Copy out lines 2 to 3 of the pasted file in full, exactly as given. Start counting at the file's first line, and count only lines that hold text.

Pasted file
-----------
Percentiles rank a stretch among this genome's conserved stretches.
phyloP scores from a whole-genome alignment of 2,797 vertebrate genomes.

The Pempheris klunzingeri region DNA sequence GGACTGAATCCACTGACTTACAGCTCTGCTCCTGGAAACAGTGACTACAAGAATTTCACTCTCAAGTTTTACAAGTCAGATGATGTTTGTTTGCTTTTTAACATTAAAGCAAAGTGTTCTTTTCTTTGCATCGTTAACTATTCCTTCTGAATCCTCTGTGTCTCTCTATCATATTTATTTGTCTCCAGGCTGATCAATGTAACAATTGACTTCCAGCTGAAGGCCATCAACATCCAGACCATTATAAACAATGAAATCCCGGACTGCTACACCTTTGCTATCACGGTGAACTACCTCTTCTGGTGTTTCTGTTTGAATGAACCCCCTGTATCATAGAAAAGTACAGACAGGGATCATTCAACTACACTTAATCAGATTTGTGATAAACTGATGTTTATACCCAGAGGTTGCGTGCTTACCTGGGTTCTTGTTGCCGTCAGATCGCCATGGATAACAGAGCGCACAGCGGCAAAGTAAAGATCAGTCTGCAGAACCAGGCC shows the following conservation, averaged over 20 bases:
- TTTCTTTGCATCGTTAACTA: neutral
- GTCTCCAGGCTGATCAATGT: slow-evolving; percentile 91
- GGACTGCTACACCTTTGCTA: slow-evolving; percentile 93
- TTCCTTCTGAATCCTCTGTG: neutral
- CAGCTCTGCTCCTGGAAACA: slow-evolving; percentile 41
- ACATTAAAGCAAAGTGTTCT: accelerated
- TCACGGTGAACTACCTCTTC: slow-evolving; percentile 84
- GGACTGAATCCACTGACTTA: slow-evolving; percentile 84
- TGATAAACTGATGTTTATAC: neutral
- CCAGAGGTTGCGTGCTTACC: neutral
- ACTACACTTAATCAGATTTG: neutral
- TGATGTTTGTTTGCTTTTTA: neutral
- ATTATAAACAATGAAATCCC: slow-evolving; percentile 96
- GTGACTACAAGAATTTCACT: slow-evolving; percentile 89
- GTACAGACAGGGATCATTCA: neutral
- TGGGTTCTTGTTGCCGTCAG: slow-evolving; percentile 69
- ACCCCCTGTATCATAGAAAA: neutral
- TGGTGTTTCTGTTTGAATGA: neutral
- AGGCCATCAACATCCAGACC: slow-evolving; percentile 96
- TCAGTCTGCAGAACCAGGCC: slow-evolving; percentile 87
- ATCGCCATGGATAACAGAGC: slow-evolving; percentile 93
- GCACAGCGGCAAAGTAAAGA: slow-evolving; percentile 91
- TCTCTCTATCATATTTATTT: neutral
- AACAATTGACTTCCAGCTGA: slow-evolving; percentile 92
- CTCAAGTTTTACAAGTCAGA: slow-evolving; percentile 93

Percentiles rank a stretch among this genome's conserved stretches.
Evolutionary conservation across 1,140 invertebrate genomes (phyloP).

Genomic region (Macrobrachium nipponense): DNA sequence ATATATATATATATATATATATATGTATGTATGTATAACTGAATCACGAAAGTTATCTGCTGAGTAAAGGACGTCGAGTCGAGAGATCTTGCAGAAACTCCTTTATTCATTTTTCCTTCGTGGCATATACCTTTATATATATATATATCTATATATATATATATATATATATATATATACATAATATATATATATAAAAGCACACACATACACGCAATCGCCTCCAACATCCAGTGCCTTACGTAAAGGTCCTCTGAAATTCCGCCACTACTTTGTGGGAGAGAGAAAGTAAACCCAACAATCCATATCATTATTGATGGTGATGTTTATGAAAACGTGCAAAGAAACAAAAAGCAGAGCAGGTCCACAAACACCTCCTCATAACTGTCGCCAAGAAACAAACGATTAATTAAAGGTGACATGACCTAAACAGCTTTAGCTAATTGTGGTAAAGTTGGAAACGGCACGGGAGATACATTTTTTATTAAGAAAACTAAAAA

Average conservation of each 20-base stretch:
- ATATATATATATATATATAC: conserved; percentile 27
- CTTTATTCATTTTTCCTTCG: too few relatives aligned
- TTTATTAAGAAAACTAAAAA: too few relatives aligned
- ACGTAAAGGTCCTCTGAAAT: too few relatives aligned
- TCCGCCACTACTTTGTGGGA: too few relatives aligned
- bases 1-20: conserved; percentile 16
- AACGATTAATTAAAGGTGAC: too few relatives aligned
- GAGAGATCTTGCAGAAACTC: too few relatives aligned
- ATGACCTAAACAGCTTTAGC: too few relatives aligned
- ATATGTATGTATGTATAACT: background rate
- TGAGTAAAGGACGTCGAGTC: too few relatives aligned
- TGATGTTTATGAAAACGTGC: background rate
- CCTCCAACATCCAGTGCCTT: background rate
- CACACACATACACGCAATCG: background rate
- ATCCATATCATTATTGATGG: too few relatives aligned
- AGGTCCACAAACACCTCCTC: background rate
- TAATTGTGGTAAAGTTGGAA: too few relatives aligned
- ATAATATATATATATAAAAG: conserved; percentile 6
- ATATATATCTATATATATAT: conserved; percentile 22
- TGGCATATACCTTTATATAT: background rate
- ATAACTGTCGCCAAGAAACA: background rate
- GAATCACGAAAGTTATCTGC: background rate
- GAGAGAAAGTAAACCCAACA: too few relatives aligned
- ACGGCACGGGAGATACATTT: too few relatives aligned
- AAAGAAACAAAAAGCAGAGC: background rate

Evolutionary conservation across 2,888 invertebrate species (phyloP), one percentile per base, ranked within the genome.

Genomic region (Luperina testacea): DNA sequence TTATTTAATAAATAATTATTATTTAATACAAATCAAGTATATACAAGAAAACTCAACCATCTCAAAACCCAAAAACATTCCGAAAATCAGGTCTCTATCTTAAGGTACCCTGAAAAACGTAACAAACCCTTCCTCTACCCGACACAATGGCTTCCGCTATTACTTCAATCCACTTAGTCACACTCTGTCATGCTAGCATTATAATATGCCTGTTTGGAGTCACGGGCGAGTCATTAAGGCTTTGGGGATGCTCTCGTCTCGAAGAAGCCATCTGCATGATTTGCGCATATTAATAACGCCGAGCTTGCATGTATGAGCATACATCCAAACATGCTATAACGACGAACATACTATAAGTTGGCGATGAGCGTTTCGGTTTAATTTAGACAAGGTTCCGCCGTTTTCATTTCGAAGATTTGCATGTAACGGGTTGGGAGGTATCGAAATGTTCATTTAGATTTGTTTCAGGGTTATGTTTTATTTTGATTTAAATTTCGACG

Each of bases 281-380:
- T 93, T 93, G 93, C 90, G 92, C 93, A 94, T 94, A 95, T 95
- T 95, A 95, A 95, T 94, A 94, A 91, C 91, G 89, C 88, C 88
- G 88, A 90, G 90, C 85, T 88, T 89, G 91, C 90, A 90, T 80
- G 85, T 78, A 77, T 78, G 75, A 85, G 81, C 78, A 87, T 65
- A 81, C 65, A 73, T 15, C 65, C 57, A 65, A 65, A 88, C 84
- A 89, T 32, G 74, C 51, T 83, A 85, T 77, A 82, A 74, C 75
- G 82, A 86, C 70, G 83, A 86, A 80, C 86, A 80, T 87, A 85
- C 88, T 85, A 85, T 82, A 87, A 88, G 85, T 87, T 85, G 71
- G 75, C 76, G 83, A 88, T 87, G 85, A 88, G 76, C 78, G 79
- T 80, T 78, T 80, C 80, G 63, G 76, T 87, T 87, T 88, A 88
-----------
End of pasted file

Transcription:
phyloP scores from a whole-genome alignment of 2,797 vertebrate genomes.

The Pempheris klunzingeri region DNA sequence GGACTGAATCCACTGACTTACAGCTCTGCTCCTGGAAACAGTGACTACAAGAATTTCACTCTCAAGTTTTACAAGTCAGATGATGTTTGTTTGCTTTTTAACATTAAAGCAAAGTGTTCTTTTCTTTGCATCGTTAACTATTCCTTCTGAATCCTCTGTGTCTCTCTATCATATTTATTTGTCTCCAGGCTGATCAATGTAACAATTGACTTCCAGCTGAAGGCCATCAACATCCAGACCATTATAAACAATGAAATCCCGGACTGCTACACCTTTGCTATCACGGTGAACTACCTCTTCTGGTGTTTCTGTTTGAATGAACCCCCTGTATCATAGAAAAGTACAGACAGGGATCATTCAACTACACTTAATCAGATTTGTGATAAACTGATGTTTATACCCAGAGGTTGCGTGCTTACCTGGGTTCTTGTTGCCGTCAGATCGCCATGGATAACAGAGCGCACAGCGGCAAAGTAAAGATCAGTCTGCAGAACCAGGCC shows the following conservation, averaged over 20 bases: